The last thing I did was add a bit more yellow to our diagonal cloud towards the top of the canvas to make it pop a bit more. To bring it further into existence!

Remember, you’re the artist! You have the power!

Darken the Clouds Further and Add the Horizon Line

This is the step where we start to get down to the nitty gritty details. The part of the painting where it starts to become important to try and address the things that are bothering you.

For this project, getting the orange-red glow around the sun right has been driving me nuts. It’s knawing at my soul right now.

I fear that by attempting to do so I’m making the painting a bit more muddy and reducing some of the quality I had.

That said, in this step, I focused primarily on getting the bed of clouds above the horizon line a bit darker. I added the two or three small dark clouds above the sun.

In my attempt to brighten up the clouds around the sun I tried mixing my primary red with light portrait pink. This absolutely did not work.

I then tried mixing it with cadmium yellow and this made an ugly brown orange color. Likely due to the color bias of one of my paints.

Then I tried to mix it with my cadmium orange, again getting muddy results.

So in my next step, I’m going to pull out one of my other reds and see if I can get what I want. I’m not too satisfied with my horizon line or brightness of the sun as it currently is either.

As you’re working on your painting make a mental note of the things that are annoying you and challenge yourself to correct them. It’s through pushing yourself on these issues where you will find your advancements.

Sometimes if there is one thing in particular you found particularly challenging it is good to take a note of it and then on your next project focus on that detail you found so hard. Identify your weak areas and take them to the gym!

Adjust the Colors and Address any Annoyances

In this step, do your best to adjust the colors you have where necessary. We are coming close to finishing up so we want to take our time with it.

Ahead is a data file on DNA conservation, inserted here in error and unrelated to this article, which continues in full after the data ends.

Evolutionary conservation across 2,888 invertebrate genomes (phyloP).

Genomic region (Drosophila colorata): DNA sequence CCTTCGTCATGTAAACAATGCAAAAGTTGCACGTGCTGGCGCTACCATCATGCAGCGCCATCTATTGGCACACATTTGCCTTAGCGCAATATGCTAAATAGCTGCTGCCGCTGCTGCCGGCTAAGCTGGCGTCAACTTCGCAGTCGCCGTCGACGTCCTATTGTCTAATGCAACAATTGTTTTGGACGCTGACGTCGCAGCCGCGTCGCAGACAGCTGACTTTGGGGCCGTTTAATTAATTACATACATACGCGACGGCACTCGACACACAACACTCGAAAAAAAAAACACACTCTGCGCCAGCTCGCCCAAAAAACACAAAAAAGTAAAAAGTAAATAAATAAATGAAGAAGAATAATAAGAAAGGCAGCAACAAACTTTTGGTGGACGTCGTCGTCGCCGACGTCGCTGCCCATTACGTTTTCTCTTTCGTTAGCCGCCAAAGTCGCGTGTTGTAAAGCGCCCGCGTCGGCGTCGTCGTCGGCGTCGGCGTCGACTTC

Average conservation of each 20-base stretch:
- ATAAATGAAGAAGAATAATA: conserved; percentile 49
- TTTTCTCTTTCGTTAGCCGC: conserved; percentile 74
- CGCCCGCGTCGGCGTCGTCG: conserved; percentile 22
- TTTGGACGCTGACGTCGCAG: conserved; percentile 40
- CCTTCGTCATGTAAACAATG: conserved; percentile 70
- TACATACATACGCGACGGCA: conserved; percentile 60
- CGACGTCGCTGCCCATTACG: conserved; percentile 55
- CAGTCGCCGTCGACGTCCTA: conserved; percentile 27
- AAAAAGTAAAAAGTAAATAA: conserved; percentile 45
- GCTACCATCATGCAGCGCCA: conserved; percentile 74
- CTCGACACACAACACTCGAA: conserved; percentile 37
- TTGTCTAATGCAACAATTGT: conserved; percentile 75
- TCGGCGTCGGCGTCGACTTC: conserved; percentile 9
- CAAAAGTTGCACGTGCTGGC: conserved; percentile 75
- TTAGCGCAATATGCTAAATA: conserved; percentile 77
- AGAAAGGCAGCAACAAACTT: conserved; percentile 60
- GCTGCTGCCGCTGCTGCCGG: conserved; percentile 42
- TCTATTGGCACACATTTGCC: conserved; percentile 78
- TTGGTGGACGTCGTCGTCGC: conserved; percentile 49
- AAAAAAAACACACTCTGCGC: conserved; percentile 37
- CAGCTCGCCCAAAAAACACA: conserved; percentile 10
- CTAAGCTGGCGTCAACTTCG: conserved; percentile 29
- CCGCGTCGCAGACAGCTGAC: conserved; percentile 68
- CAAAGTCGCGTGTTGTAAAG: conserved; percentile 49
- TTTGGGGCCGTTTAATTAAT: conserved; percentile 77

One thing you can do that might help if you’re having trouble with a certain color is to take a clean palette or paper plate and try to experiment with your mixes like you see me trying here.

Unfortunately I still could not get the color I wanted.

Like I was referring to in the last step, this project has made it painfully evident to me that I do not fully understand how to mix my paints to get the colors I want.

I did learn the hard way not too long ago about color bias in paint when I ran out of purple and tried to mix my own. Read about how I discovered that blue and red don’t always make purple here!

I am sure that this is part of my problem right now in trying to get the color needed. Now I know I’m going to have to do a deeper dive into color mixing and figuring out the color biases of all my paints in order to strengthen my ability to make them do what I want.

Okay, now let’s finish this sunset out in step 8!

Use Horizontal Strokes to Add Waves to the Ocean

Now in step 8, you want to continue to use your square-headed brush to make horizontal strokes of varying shades of this aqua purple to create some waves.

This is basically the same sort of stroke we were using to make our clouds only with less watered down paint.

I just basically used my light blue permanent and my prism violet in varying degrees as I went to make a variety of shaded strokes across the surface of the ocean.

I did switch between two different sized square headed brushes as I went using the smaller one towards the horizon while using the larger one towards the foreground.

While this painting had a number of challenges and brought me some insights of what else I might need to study I think we have finally reached a point of completion.

Despite my annoyance with the glow around the sun I think that I accomplished a pretty decent representation of the reference picture.

Just remember, every painting and every project that you do is an opportunity to enhance your skills and learn something. There will be points in every project where you feel like you failed.

Where you feel like you created an ugly piece of crap. Push through it! Keep going! Keep refining and keep aware of potential avenues of learning.

Marc Spagnuolo

Hey there! Thanks for reading my article! I'm Marc the creator of this website. I'm a growing artist and web creator seeking to share what I'm learning in the hopes that it helps someone out there like you. I hope you found this information useful. If you're interested in learning more about me and my story click on my name or on my picture!